Last updated on Jun 21st, 2021 at 10:46 am
Good eyesight is essential for success at school and for functioning well in general. Up to 80% of what children learn is through vision. In young children, it may be difficult to spot a vision problem, and it’s not unusual for problems to go undiagnosed. Nina Kriel, president of the South African Optometric Association, says that a professional eye exam should be conducted in the first year.
Check your child’s vision
The following are some of the signs that your child may have difficulty seeing. Remember, not all eye problems have symptoms that parents can easily see, or that children can recognise, so a professional eye exam is important.
Watch out for these signs:
- He frequently rubs his eyes.
- He complains of pain, burning, or dry and scratchy eyes.
- He gets headaches, and experiences dizziness or nausea during close-up work.
- He squints or covers one eye to see more clearly.
- His eyes are often red, watery or bloodshot.
- His eyes seem very sensitive to light
When reading, he may:
- Hold his book too close or too far from his eyes.
- Blink frequently.
- Lose his place.
- Confuse words, syllables or letters.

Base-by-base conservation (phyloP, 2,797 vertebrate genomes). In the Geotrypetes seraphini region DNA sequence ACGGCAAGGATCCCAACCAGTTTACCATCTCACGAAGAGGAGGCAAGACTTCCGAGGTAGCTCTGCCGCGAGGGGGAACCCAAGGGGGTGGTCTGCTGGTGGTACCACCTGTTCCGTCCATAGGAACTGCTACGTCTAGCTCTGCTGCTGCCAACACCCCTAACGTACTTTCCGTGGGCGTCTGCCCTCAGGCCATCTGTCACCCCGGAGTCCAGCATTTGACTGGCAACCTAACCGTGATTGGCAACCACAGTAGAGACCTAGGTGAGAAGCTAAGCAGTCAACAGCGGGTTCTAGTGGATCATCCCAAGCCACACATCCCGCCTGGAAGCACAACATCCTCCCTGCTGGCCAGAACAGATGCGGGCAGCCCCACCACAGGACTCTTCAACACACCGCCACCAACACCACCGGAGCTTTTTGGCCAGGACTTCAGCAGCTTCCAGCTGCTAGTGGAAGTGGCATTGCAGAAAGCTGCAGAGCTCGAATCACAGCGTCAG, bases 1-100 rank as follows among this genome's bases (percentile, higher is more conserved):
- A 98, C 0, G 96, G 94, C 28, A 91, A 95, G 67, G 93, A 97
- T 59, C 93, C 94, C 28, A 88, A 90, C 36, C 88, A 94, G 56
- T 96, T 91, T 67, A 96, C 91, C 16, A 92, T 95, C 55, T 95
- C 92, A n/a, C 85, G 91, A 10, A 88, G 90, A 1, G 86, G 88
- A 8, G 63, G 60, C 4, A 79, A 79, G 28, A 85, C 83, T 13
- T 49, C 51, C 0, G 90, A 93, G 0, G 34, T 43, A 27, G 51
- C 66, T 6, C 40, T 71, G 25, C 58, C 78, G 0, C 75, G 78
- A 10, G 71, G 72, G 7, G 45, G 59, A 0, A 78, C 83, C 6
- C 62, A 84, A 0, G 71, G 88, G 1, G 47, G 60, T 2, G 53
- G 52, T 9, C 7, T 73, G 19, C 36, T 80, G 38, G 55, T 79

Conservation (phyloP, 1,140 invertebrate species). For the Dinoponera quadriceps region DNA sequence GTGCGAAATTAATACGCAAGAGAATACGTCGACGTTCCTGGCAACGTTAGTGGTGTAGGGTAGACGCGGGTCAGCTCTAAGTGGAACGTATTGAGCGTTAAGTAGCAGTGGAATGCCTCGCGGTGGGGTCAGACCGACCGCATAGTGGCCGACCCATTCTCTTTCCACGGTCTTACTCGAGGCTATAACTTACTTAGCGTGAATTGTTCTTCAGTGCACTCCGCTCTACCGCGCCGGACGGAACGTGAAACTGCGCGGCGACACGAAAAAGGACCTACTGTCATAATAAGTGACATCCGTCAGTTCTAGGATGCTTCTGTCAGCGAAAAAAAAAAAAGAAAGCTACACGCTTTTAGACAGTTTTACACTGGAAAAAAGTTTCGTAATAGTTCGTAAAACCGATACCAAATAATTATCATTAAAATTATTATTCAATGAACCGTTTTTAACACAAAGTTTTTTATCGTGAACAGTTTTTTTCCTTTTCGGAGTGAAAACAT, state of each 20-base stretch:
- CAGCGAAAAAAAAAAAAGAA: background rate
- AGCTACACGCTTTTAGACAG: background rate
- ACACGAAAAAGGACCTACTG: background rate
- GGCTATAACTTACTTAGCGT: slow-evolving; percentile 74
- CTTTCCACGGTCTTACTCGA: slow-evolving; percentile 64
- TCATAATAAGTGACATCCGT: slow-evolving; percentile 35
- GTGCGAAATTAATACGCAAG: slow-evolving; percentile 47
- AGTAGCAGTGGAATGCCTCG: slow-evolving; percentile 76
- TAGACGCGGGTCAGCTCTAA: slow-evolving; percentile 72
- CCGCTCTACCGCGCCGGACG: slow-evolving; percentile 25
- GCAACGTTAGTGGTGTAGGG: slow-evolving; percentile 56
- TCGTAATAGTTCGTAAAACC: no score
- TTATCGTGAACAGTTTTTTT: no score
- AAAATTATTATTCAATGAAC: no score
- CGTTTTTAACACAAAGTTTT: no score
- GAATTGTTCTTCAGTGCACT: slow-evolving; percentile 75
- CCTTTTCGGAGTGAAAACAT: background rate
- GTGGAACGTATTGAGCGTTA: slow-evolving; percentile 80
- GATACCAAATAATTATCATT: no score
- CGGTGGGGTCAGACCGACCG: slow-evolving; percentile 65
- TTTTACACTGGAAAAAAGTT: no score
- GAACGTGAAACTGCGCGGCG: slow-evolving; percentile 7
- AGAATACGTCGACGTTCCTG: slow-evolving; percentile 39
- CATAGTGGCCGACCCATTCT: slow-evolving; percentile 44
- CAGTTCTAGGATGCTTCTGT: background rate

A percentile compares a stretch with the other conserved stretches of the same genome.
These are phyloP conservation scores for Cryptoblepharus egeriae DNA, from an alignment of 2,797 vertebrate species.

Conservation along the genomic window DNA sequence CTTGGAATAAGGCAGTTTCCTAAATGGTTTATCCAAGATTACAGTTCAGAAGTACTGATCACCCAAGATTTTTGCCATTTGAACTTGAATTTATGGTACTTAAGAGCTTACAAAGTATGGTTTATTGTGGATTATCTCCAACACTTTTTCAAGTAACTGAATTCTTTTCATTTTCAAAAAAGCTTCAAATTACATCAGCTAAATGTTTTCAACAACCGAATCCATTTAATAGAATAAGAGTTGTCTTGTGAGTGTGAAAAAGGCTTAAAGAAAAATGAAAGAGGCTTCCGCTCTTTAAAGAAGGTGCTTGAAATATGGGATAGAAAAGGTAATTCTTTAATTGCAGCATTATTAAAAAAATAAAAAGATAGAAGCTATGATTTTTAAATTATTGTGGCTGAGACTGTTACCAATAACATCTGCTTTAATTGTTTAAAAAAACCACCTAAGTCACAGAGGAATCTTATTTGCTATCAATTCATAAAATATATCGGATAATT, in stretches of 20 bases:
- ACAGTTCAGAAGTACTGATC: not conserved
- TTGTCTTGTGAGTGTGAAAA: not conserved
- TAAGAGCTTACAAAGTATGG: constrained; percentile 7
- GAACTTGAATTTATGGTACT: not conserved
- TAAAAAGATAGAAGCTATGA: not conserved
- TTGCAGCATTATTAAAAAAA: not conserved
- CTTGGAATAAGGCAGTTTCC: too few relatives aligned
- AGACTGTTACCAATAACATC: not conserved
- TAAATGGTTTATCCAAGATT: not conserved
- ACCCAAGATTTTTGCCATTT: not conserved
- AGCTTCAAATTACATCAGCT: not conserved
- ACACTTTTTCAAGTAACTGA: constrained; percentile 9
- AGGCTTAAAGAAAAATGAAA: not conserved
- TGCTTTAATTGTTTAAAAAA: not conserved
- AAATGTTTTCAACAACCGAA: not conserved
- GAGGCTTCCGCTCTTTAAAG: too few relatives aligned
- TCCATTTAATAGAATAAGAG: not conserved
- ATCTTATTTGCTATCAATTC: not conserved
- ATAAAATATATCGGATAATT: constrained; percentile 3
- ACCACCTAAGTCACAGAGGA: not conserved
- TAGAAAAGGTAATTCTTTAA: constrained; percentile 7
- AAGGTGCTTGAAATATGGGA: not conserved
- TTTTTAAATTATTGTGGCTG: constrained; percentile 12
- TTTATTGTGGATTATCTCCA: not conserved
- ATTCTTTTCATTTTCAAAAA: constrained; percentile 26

- Tilt his head.
- Seem to tire, and stop reading after a short period.
- Protect your child’s sight
Eye injuries are a real risk for kids, so take these precautions:
- Keep dangerous household chemicals out of your children’s reach.
- Don’t allow your children to play with potentially dangerous ‘toys’ like bows and arrows, darts, pellet guns and BB guns.
- Supervise your children around dogs.
- Make sure he wears appropriate eye or face protection for sports like cricket and paintball.
- Be aware of sun damage. Parents are very aware of the dangers of UV to the skin, but less aware of the eyes. Sun exposure can contribute to macular degeneration, and 80% of the damage is done before the age of 20. A big hat does a great job of protecting the eyes and the face. Be sure to select UV blocking lens options for glasses.